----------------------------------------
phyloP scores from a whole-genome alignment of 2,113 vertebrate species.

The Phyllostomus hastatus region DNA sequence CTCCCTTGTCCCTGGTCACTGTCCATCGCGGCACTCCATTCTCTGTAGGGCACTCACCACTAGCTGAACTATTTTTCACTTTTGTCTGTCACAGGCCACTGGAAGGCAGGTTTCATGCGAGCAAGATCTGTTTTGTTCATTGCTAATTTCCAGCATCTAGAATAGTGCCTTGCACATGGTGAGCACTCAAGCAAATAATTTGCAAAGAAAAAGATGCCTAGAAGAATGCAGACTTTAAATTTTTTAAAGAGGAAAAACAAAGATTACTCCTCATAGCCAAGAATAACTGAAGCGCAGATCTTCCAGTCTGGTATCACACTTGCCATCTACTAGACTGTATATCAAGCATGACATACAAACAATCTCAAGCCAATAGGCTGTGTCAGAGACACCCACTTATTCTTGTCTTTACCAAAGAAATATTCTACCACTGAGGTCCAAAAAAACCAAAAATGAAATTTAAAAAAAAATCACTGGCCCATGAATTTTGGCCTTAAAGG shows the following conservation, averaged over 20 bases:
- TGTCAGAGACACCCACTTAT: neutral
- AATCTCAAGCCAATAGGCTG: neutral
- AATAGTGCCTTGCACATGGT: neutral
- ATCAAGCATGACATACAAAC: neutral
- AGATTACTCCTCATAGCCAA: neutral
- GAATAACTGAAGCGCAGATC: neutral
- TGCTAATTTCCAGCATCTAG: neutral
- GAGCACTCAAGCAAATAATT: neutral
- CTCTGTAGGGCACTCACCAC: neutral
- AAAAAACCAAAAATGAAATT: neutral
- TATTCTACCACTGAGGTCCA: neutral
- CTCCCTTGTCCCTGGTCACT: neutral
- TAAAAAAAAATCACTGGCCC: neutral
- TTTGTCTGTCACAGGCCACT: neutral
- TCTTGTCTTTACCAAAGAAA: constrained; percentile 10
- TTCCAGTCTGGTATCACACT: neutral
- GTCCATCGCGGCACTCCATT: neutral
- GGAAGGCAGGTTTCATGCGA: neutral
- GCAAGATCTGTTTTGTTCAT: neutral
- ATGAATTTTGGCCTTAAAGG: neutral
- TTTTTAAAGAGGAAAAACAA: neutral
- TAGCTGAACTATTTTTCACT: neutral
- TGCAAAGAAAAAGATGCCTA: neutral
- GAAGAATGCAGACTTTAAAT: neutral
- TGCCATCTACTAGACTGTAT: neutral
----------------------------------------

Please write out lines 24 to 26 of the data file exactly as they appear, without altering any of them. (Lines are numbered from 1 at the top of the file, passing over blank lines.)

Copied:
- TAGCTGAACTATTTTTCACT: neutral
- TGCAAAGAAAAAGATGCCTA: neutral
- GAAGAATGCAGACTTTAAAT: neutral